We were now ready to head into the actual old city of York which is surrounded by its own wall. The Vikings built this wall on mounds of dirt with wood walls on top. The wooden walls are now gone and the Victorians built stone walls to replace them. There are 4 “bars” around the city; you would probably call them gates. You could only enter the city by paying a toll at one of these bars. We entered through Bootham Bar which is from the north (Scotland is to the north). The most important gate is Mickelgate which is the southern gate (London is to the south). Even royals had to ask permission to enter through this gate. There are two heavy metal doors that are apparently to keep the pigeons out. You can also see the portcullis from inside the gate.
We exited the gate to walk on the esplanade built by the Victorians. The original wall did not have a walking path along it, but apparently the ladies of the time did not like getting their hems dirty walking along the grounds so a raised walkway was built for them.
We were able to get some excellent views of York Minster from the esplanade. This is one huge church! It has been rebuilt several times but the current abbey was built between 1220 and 1472. It is the largest gothic cathedral north of the Alps and the 4th largest in Europe. As a matter of fact, it is twice as large as Westminster Abbey. The leaning tower of Pisa could fit inside the central tower.
We exited the esplanade at the Monk Bar which had been rebuilt to become a fort. It has had various uses over time: a prison for Catholics, the city constable’s house, a library, Boy Scout headquarters, and others. It is now a Richard III museum. At the top of the fort you can see statues of men hurling boulders. The original metal gate is visible. The last time the gate was lowered was for the coronation of Queen Elizabeth II. It took 3 hours to lower the gate but 3 weeks to raise it back up again! It has not been lowered since.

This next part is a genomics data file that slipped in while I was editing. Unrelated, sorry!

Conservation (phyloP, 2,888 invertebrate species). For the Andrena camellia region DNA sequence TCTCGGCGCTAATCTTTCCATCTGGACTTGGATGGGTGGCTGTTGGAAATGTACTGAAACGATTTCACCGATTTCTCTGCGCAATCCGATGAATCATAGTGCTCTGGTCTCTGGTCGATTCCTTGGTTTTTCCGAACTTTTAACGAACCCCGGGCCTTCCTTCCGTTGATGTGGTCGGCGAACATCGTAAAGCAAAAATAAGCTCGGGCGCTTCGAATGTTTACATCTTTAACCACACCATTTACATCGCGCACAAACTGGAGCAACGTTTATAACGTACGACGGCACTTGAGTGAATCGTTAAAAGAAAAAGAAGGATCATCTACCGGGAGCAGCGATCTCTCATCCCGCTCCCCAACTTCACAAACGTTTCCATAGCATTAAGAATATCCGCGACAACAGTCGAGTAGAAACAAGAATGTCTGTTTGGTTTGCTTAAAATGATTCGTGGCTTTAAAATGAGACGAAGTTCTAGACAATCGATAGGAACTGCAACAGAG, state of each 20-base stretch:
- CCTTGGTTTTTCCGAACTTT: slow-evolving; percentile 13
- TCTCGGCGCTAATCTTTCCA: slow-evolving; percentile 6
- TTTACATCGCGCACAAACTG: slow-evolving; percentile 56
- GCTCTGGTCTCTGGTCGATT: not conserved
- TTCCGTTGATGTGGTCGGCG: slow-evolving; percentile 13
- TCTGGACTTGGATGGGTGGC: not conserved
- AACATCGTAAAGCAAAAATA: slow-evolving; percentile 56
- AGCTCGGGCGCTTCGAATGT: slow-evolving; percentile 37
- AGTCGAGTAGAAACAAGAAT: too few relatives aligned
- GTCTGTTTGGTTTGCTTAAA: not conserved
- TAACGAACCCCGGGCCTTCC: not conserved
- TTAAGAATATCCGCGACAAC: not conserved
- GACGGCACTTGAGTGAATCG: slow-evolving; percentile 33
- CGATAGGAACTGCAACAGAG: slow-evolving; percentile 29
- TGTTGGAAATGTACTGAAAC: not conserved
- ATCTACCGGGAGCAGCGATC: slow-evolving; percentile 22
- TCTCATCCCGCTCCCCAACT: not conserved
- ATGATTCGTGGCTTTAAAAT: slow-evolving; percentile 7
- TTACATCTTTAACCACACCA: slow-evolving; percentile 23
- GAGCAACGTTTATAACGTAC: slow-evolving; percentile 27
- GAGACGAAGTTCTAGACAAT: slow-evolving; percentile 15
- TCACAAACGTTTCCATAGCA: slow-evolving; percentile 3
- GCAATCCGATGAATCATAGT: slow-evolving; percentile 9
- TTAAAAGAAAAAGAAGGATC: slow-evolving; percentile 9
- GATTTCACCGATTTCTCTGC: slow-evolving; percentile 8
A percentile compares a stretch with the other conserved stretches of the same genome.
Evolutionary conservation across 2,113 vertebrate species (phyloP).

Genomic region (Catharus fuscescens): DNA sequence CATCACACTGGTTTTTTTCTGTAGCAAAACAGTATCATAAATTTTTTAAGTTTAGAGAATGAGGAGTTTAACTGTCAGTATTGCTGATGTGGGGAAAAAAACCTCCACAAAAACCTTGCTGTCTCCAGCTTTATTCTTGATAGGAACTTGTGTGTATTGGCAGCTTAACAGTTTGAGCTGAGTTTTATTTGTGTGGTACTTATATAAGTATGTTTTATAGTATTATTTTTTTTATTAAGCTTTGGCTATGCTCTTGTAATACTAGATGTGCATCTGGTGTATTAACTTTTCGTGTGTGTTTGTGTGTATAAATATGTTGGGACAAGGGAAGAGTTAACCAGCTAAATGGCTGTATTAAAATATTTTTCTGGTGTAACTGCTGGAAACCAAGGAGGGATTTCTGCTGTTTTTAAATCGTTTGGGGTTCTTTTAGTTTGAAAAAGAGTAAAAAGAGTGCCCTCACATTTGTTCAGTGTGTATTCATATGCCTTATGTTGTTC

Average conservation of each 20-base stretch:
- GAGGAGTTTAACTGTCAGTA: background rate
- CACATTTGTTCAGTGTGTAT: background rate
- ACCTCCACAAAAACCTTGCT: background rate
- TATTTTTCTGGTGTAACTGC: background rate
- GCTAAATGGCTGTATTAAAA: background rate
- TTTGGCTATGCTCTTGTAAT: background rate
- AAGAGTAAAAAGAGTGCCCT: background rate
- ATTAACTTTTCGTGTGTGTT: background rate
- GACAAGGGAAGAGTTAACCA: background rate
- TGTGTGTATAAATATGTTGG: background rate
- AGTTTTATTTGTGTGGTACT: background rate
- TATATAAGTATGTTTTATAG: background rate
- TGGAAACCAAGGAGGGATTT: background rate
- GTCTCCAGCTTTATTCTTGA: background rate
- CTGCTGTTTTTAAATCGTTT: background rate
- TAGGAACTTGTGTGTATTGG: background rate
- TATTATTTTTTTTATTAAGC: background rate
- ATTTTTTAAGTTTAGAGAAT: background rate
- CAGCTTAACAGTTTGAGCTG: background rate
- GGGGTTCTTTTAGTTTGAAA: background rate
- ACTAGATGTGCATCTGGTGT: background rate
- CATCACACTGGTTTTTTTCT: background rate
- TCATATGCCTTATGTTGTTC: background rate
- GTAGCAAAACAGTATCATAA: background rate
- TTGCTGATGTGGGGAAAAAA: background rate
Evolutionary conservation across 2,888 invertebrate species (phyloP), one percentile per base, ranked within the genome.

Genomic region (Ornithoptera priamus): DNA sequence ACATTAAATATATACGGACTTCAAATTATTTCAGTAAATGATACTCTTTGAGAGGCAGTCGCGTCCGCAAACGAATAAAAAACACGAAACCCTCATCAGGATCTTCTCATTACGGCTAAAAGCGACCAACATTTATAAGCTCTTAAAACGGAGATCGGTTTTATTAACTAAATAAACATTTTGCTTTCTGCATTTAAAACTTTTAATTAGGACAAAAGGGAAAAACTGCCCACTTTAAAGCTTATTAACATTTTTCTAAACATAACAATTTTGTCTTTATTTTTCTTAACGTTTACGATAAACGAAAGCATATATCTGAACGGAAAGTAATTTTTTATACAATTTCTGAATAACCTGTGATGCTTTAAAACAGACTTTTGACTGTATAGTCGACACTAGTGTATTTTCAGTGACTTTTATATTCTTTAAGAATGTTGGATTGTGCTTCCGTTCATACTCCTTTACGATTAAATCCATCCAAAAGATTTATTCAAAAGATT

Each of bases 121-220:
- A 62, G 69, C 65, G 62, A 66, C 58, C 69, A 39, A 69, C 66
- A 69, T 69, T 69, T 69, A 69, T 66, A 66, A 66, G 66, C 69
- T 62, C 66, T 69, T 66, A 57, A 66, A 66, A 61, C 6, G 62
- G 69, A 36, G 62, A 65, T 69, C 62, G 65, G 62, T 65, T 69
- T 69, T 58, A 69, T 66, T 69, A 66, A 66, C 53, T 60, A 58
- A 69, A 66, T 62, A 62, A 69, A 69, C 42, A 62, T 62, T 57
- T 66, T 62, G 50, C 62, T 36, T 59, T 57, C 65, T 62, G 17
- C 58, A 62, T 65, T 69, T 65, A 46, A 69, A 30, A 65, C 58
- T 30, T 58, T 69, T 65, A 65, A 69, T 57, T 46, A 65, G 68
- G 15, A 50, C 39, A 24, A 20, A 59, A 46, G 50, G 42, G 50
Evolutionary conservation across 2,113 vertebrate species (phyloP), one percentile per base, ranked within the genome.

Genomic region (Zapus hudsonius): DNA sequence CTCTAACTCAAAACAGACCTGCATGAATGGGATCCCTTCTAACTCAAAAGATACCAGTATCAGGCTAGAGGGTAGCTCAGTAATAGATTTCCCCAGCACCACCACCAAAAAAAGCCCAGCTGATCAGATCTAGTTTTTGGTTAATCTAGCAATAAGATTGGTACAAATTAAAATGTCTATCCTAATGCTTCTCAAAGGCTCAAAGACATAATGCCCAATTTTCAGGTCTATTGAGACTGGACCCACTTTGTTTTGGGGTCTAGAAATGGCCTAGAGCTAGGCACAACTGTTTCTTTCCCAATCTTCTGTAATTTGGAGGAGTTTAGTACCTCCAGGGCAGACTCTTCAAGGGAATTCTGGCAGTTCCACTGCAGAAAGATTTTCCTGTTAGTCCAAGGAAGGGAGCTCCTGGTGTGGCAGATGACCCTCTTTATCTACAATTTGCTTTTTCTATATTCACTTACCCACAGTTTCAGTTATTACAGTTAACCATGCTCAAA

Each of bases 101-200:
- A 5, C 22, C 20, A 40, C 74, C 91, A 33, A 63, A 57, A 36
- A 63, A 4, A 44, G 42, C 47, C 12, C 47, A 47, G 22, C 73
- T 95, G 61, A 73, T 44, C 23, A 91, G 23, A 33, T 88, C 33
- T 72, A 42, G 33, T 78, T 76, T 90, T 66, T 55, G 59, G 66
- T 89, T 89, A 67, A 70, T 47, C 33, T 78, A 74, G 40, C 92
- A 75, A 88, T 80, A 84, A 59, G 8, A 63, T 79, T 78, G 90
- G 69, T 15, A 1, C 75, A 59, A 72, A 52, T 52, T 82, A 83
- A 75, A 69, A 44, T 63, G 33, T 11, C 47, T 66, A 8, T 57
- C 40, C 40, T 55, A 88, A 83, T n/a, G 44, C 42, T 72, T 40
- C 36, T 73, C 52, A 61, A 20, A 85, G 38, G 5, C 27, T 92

As we walked through town Jim pointed out that the upper parts of the house stick out further than the lower floors. One of the reasons for this is because waste used to be dropped out the windows.
We passed by the Chapter House of the Minster which is where the business of the church takes place. Its conical roof is held up by a single wooden beam. Did you know that the Minster has its own police force?
The east wing of the minster has the largest stained glass window in the world. At least it would if the glass in there was actually stained glass. The stained glass is currently being renovated and has been replaced with plain glass while the work is taking place. The stained glass was removed during WWII to protect it. It took 10 years to replace! The abbey was never bombed during the war; it was too useful to the Germans as a navigation point so they left it alone. When the abbey was being built the black death wiped out all of the glaziers in the area. A glazier from Coventry was brought in to finish the project. It took him 40 years at a cost of 46£. He finished the work a year early so was paid a 10£ tip. This magnificent window cost a total of 56£!